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Special Topic: The Golden Age of Byzantium (HST945)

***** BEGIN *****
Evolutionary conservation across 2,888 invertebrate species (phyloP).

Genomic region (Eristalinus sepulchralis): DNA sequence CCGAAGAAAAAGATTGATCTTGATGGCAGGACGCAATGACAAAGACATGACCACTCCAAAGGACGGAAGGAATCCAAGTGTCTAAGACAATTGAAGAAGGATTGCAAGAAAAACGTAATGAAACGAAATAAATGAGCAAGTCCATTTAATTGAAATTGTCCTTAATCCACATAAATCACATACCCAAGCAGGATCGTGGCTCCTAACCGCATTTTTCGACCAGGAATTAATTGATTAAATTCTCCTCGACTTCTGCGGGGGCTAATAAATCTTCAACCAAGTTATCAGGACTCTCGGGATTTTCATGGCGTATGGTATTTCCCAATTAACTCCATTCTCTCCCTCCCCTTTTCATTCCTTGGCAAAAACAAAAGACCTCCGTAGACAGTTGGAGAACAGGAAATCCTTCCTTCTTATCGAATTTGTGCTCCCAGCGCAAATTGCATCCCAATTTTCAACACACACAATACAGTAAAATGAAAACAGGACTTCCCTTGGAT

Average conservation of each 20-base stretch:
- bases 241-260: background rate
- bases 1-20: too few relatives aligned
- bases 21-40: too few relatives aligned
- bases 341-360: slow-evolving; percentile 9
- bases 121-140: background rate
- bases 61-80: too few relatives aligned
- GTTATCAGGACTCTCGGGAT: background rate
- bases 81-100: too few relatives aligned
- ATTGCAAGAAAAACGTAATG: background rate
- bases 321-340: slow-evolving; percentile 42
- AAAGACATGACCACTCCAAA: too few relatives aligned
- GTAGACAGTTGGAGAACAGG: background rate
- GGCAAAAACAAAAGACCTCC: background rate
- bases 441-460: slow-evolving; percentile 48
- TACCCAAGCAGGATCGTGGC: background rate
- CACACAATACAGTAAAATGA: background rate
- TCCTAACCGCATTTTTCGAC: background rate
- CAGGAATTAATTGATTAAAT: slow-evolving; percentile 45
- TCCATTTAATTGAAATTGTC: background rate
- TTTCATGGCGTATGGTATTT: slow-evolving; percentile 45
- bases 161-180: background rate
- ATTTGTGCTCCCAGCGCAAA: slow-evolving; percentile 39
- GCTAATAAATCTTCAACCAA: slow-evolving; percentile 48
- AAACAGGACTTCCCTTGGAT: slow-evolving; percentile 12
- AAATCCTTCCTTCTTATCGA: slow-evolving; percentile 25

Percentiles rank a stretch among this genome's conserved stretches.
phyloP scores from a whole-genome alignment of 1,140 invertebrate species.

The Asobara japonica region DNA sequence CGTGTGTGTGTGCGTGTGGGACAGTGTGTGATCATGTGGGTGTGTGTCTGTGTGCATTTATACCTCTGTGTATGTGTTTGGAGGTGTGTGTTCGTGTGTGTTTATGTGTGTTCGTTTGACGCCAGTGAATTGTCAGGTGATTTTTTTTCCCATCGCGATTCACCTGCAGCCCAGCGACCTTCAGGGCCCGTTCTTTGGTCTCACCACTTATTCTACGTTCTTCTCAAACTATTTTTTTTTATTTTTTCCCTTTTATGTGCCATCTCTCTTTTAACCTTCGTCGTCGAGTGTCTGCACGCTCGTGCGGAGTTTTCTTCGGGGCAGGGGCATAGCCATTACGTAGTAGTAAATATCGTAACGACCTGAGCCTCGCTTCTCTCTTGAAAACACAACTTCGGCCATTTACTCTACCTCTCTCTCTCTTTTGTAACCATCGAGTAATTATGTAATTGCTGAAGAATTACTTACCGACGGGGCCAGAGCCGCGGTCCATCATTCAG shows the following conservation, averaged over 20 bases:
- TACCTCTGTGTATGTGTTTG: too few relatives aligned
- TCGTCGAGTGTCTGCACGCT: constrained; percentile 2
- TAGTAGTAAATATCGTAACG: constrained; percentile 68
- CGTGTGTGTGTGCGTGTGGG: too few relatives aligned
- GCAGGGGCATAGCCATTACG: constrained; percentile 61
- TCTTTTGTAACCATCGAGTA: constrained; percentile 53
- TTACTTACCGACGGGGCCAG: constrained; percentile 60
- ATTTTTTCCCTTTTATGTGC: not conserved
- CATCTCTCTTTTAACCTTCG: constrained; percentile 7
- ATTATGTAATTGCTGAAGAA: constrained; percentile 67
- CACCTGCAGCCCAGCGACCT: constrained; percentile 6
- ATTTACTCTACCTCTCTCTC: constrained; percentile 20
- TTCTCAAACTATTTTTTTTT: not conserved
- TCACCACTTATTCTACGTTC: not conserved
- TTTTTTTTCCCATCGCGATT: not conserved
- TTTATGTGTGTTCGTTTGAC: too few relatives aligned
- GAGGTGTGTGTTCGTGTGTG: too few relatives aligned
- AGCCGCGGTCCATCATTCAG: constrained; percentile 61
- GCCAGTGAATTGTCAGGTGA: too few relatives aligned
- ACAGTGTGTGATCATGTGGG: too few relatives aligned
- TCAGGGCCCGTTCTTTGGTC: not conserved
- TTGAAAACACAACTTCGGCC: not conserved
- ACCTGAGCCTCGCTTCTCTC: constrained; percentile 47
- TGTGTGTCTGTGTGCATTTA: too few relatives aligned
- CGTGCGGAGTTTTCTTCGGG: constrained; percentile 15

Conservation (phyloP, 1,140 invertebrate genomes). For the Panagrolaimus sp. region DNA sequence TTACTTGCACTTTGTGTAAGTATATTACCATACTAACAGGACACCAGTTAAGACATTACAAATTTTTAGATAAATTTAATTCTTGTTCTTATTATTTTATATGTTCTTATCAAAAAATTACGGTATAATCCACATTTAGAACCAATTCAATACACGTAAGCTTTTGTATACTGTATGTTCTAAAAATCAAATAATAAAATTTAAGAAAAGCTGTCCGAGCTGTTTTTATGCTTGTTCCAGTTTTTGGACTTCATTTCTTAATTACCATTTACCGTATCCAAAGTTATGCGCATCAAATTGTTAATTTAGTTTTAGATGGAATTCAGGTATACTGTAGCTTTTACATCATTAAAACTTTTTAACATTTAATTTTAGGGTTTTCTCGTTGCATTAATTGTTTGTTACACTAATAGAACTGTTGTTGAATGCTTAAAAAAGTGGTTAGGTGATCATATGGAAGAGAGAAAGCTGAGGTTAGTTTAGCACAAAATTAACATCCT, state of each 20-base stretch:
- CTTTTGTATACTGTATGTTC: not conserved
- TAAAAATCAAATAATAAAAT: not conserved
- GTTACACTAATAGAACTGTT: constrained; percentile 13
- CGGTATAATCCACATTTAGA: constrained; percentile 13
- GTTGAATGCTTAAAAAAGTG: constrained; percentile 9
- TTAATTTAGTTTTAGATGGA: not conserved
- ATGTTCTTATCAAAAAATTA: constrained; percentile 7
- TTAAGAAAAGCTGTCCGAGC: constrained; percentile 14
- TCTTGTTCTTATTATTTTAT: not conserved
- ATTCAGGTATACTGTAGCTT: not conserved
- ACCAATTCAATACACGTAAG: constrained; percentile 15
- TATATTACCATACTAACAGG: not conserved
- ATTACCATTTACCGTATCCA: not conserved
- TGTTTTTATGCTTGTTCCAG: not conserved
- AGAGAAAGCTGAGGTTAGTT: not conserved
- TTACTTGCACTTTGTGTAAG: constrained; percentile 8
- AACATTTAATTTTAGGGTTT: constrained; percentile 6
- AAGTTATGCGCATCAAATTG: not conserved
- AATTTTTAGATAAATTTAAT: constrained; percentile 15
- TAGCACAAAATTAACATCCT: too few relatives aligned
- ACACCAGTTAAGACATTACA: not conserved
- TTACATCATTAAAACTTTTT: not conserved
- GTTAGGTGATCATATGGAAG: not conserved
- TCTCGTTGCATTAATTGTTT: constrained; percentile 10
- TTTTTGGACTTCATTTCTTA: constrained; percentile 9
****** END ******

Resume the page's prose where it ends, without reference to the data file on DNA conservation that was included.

In 867 Basil the Macedonian secured imperial power for his family by the ruthless elimination of his patron (and possibly lover), the emperor Michael III. Despite the bloody beginnings of its history, the Macedonian dynasty proved to be one of the longest lived and most successful of the Byzantine empire. Its rule coincided with the political and cultural flourishing of the empire, following a period of crisis and decline. The empire regained territory in east and west, and witnessed the peak of its cultural influence over its neighbours, such as the Bulgarians and early Russians. The module allows students to examine an aspect of the period, often described as a golden age. Possible aspects are: the literary culture of the period; the foundation of the Macedonian dynasty, its ideology and its history; cultural trends in Byzantium and the cultural influence of the empire; relations with early Russia, Bulgaria, western Christians and Arabs; the power of court eunuchs in the period; the relations between imperial government and the social elite.

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